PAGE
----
The behavioural Interview is not new. It has been around for over 20 years. It is a structured interviewing style based on the premise that “past behaviour predicts future performance.”
Statistics show this approach is much more accurate in predicting a candidate’s ability to do the job than the traditional interview styles. The behavioural interview is commonly used by large and mid-sized organizations with Human Resources departments. Moreover, an increasing number of employers are starting to recognize its value and this approach is growing steadily in popularity for hiring managers.
Interviewers using this approach will ask you specific questions to draw out examples of situations that you encountered in previous roles and how you handled them. Prior to the interview, your prospective employer has already identified the ideal skills necessary for the position. The interview questions are then carefully designed to probe into your experiences and uncover the skills and abilities that you demonstrated in the past. The goal of the interviewer is to determine if your skills are the best match for the position.
You can prepare yourself for a behavioural interview by developing some high-impact stories using the SAR (Situation, Action, and Result) technique.
- First, describe a specific situation or task that you needed to accomplish or resolve. Provide details such as names, dates, and places to add credibility to your statements.
- Next, describe the action you took. Discuss what you specifically did to address the situation.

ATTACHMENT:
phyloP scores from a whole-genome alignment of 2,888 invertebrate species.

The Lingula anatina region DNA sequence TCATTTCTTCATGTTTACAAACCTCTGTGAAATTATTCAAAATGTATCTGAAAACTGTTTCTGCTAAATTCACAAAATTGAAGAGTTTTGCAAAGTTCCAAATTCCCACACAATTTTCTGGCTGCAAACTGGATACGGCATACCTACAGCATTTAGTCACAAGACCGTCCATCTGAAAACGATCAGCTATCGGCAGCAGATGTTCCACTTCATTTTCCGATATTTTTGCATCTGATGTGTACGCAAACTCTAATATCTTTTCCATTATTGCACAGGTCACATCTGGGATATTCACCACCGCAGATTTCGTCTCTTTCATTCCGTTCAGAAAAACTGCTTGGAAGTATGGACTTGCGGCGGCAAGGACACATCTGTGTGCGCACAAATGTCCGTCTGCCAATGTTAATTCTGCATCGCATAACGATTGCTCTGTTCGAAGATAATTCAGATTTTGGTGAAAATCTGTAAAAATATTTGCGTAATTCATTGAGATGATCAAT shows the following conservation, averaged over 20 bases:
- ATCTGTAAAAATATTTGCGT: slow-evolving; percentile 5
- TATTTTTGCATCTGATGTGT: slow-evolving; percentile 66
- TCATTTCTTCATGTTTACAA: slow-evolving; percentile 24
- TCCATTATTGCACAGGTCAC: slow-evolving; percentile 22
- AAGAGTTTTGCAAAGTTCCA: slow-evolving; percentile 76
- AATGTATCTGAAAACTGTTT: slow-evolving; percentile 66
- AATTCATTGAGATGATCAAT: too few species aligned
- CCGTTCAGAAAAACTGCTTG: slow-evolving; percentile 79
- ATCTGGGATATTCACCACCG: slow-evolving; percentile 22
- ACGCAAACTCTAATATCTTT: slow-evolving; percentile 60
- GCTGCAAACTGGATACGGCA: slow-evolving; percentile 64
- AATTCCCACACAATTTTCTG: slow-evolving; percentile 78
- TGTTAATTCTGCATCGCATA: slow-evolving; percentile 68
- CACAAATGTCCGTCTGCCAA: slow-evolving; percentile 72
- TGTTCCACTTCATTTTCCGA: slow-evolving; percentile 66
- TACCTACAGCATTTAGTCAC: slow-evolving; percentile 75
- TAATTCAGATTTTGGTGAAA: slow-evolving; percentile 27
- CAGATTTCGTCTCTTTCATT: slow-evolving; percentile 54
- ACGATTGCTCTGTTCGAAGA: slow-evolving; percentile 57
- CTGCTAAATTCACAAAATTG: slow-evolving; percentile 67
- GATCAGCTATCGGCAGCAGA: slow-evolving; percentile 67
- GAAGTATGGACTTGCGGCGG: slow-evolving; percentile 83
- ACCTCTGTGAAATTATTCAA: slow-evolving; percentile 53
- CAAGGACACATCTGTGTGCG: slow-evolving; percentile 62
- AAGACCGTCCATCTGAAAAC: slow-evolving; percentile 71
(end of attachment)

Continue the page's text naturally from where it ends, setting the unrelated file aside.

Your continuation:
- Finally, describe the positive results you achieved. Explain how your organization benefited from your actions. If possible, use numbers to quantify your results.
The first step in developing your statements is to brainstorm your background. Review your resume and identify your best accomplishments. When you prepare your statements, consider the characteristics that may be important to your prospective employer such as leadership,
Team building, stress management, initiative, creative thinking, decision-making and problem solving. Develop a variety of examples from your business experience and even from your volunteer work, community service, and academic studies in order to show you in the best possible light.
Prior to the job interview, do your homework. Investigate the company and position, review the job description, and identify specific skills and abilities that you believe the organization will need in the individual that fills the role.
While at the interview, keep your stories concise and interesting and ,where appropriate, use humour to build rapport with the interviewer. Listen carefully to each question being asked and take your time before giving an answer. Behavioural interviews tend to be challenging and require some thought. Select your best statement to highlight the skills and abilities the interviewer is looking to identify in each question. Be relaxed and honest and comfortable with your selections.
Good Luck with your interview and we hope this information is helpful.